Skip to main content



Getting Ready for School: First Impressions Do Matter

First-Day-of-School

By Nancy Olsen-Harbich, MA

How your child responds to his first days of school is important because it may affect his feelings about school for a long time to come. If he has a good first impression of kindergarten and he isn’t disappointed or made to feel ill-prepared, he’s more likely to believe school to be a place where he will succeed and be happy. Children with a positive, can-do attitude not only come away from their early days in the classroom with a good first impression of what school is, they also make good impressions on their teachers, signaling a readiness to cooperate and learn.

 Help Your Child Have Realistic Expectations

 Don’t paint an overly optimistic picture of how great school will be. Focus instead on those positive things you know to be true.

  • Most five-year-olds are ready to take the kindergarten plunge. Generally, children of five are confident and easy-going, eager for new challenges, and enthusiastic about performing tasks by themselves. As parents, encourage their healthy development by letting go a little and helping them to build the self-esteem and independence they’ll need in school.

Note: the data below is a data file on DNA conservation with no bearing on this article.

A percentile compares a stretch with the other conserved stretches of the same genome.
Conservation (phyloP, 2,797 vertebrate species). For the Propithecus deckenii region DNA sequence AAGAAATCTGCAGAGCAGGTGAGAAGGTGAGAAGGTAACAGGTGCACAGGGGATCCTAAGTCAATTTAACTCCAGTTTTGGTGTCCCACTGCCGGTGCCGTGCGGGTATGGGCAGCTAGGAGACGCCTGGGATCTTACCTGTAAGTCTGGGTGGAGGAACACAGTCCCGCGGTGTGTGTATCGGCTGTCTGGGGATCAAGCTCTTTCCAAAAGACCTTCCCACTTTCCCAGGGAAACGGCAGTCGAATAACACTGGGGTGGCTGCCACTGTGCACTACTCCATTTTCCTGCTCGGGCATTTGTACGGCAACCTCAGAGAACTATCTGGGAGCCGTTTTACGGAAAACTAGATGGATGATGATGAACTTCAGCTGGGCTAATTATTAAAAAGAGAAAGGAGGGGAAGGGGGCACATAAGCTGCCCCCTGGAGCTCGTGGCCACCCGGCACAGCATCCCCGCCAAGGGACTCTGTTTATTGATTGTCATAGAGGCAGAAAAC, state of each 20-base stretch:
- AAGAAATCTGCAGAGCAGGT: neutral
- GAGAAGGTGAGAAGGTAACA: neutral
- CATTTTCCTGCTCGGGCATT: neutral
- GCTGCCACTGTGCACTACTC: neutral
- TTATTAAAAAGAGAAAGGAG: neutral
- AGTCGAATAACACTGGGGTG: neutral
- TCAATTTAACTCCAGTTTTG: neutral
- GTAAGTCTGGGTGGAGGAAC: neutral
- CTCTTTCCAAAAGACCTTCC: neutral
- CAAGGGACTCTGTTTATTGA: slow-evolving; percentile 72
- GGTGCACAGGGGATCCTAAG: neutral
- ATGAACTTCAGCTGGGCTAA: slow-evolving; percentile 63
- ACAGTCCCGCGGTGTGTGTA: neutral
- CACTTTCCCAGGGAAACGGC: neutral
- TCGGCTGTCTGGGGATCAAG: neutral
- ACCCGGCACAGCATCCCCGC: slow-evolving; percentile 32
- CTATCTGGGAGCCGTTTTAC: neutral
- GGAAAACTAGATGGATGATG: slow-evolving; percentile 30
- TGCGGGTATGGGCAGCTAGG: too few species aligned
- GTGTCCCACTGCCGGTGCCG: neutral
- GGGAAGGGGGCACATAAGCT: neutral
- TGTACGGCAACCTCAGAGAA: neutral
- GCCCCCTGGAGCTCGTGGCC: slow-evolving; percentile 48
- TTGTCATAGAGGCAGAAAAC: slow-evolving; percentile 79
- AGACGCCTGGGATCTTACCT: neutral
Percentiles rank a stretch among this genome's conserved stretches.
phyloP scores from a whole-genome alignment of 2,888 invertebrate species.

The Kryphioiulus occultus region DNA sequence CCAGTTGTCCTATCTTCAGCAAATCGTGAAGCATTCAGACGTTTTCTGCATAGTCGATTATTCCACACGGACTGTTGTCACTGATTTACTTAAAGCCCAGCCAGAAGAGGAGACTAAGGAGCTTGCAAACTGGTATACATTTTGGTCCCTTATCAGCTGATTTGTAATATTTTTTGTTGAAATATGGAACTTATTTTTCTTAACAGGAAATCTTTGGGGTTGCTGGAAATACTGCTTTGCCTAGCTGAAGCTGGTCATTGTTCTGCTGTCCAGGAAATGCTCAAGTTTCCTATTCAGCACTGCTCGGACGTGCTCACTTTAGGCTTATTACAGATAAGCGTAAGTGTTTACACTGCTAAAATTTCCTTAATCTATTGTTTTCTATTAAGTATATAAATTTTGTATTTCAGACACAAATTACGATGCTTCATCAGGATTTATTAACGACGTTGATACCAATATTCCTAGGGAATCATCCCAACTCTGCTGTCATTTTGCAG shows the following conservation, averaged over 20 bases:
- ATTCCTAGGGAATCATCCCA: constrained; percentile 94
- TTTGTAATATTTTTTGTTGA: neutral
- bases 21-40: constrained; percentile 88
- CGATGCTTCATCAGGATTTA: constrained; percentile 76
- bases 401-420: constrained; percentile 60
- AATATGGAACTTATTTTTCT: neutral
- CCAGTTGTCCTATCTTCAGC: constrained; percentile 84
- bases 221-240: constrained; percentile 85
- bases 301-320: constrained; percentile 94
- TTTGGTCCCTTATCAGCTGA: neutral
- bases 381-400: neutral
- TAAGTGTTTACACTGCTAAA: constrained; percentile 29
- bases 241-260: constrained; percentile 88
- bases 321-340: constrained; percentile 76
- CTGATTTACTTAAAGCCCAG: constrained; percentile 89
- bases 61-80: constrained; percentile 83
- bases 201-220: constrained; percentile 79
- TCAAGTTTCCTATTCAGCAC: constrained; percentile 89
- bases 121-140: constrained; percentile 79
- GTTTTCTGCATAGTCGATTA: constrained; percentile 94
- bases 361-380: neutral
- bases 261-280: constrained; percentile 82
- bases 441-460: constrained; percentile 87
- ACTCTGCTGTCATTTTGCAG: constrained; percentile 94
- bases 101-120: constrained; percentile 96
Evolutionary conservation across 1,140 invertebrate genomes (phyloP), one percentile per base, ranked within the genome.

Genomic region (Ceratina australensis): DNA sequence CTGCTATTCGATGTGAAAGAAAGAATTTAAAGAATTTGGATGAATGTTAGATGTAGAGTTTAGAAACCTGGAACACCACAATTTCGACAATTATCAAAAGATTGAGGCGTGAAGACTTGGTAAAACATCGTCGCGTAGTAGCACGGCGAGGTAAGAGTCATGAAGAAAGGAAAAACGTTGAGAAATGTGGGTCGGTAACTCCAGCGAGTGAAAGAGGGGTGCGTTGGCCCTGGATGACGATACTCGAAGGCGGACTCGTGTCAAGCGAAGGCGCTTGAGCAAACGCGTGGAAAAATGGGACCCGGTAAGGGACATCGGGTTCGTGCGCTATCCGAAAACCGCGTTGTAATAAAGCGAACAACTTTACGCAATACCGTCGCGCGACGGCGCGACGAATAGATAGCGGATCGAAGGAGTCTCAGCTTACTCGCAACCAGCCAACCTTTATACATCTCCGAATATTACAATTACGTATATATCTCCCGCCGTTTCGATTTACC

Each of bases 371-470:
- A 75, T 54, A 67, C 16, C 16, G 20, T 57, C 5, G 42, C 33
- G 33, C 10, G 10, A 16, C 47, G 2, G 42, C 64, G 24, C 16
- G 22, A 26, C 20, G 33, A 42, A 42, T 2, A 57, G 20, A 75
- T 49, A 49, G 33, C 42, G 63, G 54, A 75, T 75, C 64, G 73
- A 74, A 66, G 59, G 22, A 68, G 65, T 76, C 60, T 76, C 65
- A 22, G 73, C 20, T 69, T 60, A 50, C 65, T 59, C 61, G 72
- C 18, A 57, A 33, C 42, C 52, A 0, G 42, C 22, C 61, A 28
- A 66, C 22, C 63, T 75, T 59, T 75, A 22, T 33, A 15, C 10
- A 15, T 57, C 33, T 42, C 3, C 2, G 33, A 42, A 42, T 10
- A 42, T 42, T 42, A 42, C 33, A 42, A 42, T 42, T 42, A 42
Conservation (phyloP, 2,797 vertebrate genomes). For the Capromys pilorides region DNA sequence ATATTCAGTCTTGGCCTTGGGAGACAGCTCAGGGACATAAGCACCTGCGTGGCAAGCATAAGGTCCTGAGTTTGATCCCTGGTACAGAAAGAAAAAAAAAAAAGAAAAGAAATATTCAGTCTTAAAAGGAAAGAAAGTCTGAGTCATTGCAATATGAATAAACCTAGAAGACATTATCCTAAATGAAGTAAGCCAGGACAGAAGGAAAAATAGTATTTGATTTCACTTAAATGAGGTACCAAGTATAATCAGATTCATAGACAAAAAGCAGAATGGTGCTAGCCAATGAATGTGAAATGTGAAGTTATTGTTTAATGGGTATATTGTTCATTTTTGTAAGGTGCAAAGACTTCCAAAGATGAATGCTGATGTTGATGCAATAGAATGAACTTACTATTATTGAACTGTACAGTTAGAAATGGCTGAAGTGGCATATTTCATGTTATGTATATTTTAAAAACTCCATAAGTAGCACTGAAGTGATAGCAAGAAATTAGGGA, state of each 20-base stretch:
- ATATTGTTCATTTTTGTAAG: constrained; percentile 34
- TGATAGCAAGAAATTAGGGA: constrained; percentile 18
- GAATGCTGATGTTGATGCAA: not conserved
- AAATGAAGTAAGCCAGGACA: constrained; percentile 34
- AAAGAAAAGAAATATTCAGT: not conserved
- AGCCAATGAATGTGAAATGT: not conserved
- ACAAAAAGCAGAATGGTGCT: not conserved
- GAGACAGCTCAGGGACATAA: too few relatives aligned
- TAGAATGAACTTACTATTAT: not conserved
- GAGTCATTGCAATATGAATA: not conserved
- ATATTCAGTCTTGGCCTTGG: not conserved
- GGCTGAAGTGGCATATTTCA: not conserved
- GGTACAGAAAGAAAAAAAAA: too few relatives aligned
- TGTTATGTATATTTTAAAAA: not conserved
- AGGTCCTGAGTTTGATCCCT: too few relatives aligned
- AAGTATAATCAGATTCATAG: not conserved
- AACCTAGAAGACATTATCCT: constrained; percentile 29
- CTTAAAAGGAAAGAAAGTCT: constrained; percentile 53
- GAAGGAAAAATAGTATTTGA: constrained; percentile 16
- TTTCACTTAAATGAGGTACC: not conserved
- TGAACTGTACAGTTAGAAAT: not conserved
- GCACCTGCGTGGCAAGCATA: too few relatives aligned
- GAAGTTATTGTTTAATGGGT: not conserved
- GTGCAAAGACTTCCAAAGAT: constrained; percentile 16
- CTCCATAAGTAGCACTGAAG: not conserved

• Your child will be exposed to a variety of learning experiences. She may not enjoy all of them, but with so many from which to choose, there are sure to be some she’ll like.
  • School is full of kids. Your child will make friends with some of them, but he shouldn’t expect to like all or even most of them.  

Give Your Child Tools for Independence

Before school begins, practice self-care skills with your child. This will help your child to avoid embarrassing moments and increase confidence.

  •  Make sure your child can handle snaps, buttons, and zippers on clothing. That new school outfit can cause tears if your child can’t unzip in time when using the toilet. Easily pulled down and up elastic waistbands make good sense.
  •  Do lunch with your child. Show your child how to open and close a lunchbox, plastic food containers and thermos, and how to pour a drink. If you child will be buying lunch, try to give him exact change.
  • Work with your child so she can recognize her name in print. This will help her to find her cubbyhole or coat hook, and bring home the right lunchbox or schoolbag.
  • Teach your child how to approach a potential friend and introduce herself.
  • Let him know you’ll miss him, just as he will miss you, but don’t fuel separation anxiety by suggesting how lonely or sad you’ll be. Instead, tell him that you’ll be eager to hear what he did while you were apart. You may want to give your child a small comfort item, such as a paper heart, that he can keep in a pocket and hold in his hand when he misses you most.

Nancy Olsen-Harbich is Program Director and a Human Development Specialist with Cornell Cooperative Extension of Suffolk County’s Family Health and Wellness Program. She can be reached at 631-727-7850 ext. 332 or at no18@cornell.edu.

 

Comments

Leave a Reply